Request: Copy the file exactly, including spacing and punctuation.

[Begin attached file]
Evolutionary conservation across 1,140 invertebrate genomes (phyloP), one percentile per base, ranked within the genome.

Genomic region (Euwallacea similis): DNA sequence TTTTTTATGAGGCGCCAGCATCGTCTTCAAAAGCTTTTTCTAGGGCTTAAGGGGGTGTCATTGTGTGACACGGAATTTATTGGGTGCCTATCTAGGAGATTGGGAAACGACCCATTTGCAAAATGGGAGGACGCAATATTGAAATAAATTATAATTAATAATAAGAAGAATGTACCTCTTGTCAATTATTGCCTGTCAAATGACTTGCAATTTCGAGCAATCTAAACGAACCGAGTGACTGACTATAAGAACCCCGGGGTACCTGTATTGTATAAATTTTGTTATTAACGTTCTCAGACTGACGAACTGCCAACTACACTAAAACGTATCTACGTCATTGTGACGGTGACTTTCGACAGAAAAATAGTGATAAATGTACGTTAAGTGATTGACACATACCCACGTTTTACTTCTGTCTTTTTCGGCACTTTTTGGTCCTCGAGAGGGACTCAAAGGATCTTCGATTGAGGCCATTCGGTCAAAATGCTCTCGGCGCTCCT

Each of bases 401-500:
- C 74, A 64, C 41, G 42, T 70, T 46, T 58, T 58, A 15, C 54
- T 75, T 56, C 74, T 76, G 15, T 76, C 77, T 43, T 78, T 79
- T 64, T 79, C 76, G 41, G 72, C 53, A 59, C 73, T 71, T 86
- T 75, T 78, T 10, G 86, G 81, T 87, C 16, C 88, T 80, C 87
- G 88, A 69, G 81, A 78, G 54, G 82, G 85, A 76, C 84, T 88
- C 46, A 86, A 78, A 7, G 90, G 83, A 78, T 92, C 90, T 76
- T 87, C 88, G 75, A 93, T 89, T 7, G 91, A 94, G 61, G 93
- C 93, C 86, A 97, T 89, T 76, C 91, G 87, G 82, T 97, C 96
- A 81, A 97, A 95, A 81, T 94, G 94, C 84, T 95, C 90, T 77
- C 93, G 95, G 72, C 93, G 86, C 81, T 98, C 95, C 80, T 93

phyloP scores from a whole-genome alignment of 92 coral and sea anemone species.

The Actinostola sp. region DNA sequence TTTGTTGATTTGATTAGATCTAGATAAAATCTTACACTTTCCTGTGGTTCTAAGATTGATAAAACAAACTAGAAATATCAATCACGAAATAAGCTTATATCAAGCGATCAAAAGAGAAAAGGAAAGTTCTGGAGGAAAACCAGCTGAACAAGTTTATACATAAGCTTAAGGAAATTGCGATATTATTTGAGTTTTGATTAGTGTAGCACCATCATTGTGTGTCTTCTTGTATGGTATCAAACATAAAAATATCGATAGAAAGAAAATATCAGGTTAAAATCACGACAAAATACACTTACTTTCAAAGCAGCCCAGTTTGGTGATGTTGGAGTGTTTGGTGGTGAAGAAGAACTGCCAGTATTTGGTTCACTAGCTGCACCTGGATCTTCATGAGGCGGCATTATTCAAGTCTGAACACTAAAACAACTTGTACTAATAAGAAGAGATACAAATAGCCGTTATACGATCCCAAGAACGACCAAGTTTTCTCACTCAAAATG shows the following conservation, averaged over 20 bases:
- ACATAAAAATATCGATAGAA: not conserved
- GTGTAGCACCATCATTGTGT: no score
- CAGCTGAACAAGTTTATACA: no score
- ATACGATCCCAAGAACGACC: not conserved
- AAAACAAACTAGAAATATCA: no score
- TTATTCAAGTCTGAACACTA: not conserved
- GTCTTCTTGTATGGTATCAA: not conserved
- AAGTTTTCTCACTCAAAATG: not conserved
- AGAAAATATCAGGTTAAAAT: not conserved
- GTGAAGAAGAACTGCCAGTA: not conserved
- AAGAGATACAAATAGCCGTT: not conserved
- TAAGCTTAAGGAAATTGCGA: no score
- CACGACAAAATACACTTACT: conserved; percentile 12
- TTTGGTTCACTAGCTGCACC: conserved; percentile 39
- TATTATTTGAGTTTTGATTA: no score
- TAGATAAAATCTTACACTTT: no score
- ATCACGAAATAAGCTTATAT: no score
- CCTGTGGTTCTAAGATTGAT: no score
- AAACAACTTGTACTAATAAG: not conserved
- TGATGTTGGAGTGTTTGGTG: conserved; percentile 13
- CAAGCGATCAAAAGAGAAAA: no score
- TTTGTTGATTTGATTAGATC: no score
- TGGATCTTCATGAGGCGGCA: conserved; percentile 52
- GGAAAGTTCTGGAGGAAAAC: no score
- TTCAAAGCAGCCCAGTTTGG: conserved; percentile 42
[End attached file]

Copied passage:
Evolutionary conservation across 1,140 invertebrate genomes (phyloP), one percentile per base, ranked within the genome.

Genomic region (Euwallacea similis): DNA sequence TTTTTTATGAGGCGCCAGCATCGTCTTCAAAAGCTTTTTCTAGGGCTTAAGGGGGTGTCATTGTGTGACACGGAATTTATTGGGTGCCTATCTAGGAGATTGGGAAACGACCCATTTGCAAAATGGGAGGACGCAATATTGAAATAAATTATAATTAATAATAAGAAGAATGTACCTCTTGTCAATTATTGCCTGTCAAATGACTTGCAATTTCGAGCAATCTAAACGAACCGAGTGACTGACTATAAGAACCCCGGGGTACCTGTATTGTATAAATTTTGTTATTAACGTTCTCAGACTGACGAACTGCCAACTACACTAAAACGTATCTACGTCATTGTGACGGTGACTTTCGACAGAAAAATAGTGATAAATGTACGTTAAGTGATTGACACATACCCACGTTTTACTTCTGTCTTTTTCGGCACTTTTTGGTCCTCGAGAGGGACTCAAAGGATCTTCGATTGAGGCCATTCGGTCAAAATGCTCTCGGCGCTCCT

Each of bases 401-500:
- C 74, A 64, C 41, G 42, T 70, T 46, T 58, T 58, A 15, C 54
- T 75, T 56, C 74, T 76, G 15, T 76, C 77, T 43, T 78, T 79
- T 64, T 79, C 76, G 41, G 72, C 53, A 59, C 73, T 71, T 86
- T 75, T 78, T 10, G 86, G 81, T 87, C 16, C 88, T 80, C 87
- G 88, A 69, G 81, A 78, G 54, G 82, G 85, A 76, C 84, T 88
- C 46, A 86, A 78, A 7, G 90, G 83, A 78, T 92, C 90, T 76
- T 87, C 88, G 75, A 93, T 89, T 7, G 91, A 94, G 61, G 93
- C 93, C 86, A 97, T 89, T 76, C 91, G 87, G 82, T 97, C 96
- A 81, A 97, A 95, A 81, T 94, G 94, C 84, T 95, C 90, T 77
- C 93, G 95, G 72, C 93, G 86, C 81, T 98, C 95, C 80, T 93

phyloP scores from a whole-genome alignment of 92 coral and sea anemone species.

The Actinostola sp. region DNA sequence TTTGTTGATTTGATTAGATCTAGATAAAATCTTACACTTTCCTGTGGTTCTAAGATTGATAAAACAAACTAGAAATATCAATCACGAAATAAGCTTATATCAAGCGATCAAAAGAGAAAAGGAAAGTTCTGGAGGAAAACCAGCTGAACAAGTTTATACATAAGCTTAAGGAAATTGCGATATTATTTGAGTTTTGATTAGTGTAGCACCATCATTGTGTGTCTTCTTGTATGGTATCAAACATAAAAATATCGATAGAAAGAAAATATCAGGTTAAAATCACGACAAAATACACTTACTTTCAAAGCAGCCCAGTTTGGTGATGTTGGAGTGTTTGGTGGTGAAGAAGAACTGCCAGTATTTGGTTCACTAGCTGCACCTGGATCTTCATGAGGCGGCATTATTCAAGTCTGAACACTAAAACAACTTGTACTAATAAGAAGAGATACAAATAGCCGTTATACGATCCCAAGAACGACCAAGTTTTCTCACTCAAAATG shows the following conservation, averaged over 20 bases:
- ACATAAAAATATCGATAGAA: not conserved
- GTGTAGCACCATCATTGTGT: no score
- CAGCTGAACAAGTTTATACA: no score
- ATACGATCCCAAGAACGACC: not conserved
- AAAACAAACTAGAAATATCA: no score
- TTATTCAAGTCTGAACACTA: not conserved
- GTCTTCTTGTATGGTATCAA: not conserved
- AAGTTTTCTCACTCAAAATG: not conserved
- AGAAAATATCAGGTTAAAAT: not conserved
- GTGAAGAAGAACTGCCAGTA: not conserved
- AAGAGATACAAATAGCCGTT: not conserved
- TAAGCTTAAGGAAATTGCGA: no score
- CACGACAAAATACACTTACT: conserved; percentile 12
- TTTGGTTCACTAGCTGCACC: conserved; percentile 39
- TATTATTTGAGTTTTGATTA: no score
- TAGATAAAATCTTACACTTT: no score
- ATCACGAAATAAGCTTATAT: no score
- CCTGTGGTTCTAAGATTGAT: no score
- AAACAACTTGTACTAATAAG: not conserved
- TGATGTTGGAGTGTTTGGTG: conserved; percentile 13
- CAAGCGATCAAAAGAGAAAA: no score
- TTTGTTGATTTGATTAGATC: no score
- TGGATCTTCATGAGGCGGCA: conserved; percentile 52
- GGAAAGTTCTGGAGGAAAAC: no score
- TTCAAAGCAGCCCAGTTTGG: conserved; percentile 42